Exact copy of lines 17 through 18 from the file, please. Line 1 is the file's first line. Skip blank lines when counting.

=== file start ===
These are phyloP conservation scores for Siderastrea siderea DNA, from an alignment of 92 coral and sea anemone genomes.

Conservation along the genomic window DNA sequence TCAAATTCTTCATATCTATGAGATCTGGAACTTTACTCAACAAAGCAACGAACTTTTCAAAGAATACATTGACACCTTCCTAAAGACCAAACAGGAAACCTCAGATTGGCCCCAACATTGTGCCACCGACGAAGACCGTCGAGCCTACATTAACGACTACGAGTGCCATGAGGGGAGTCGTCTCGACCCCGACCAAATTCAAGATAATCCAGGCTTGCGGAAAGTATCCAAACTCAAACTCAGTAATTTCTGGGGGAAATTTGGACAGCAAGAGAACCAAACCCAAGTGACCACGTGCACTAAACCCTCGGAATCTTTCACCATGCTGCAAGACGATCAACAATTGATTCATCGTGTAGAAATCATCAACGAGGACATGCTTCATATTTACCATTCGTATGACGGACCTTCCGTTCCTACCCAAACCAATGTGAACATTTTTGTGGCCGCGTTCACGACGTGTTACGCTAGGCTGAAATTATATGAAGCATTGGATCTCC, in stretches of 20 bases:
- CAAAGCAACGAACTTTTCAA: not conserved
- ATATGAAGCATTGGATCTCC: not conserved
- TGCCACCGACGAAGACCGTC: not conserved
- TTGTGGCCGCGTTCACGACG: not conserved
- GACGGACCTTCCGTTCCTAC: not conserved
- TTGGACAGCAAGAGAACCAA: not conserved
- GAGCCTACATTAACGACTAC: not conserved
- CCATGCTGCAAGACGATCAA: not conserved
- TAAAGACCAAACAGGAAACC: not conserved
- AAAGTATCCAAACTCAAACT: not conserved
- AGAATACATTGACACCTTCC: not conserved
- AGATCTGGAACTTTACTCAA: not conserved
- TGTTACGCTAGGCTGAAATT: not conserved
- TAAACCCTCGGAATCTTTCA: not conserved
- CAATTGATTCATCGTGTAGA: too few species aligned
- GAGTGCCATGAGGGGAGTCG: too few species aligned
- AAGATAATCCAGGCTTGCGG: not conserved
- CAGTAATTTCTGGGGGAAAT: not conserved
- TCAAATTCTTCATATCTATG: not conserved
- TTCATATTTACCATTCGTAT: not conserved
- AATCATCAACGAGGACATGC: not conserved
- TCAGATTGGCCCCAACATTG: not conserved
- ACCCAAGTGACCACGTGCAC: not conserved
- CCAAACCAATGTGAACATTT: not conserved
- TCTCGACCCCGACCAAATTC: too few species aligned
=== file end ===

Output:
- CAATTGATTCATCGTGTAGA: too few species aligned
- GAGTGCCATGAGGGGAGTCG: too few species aligned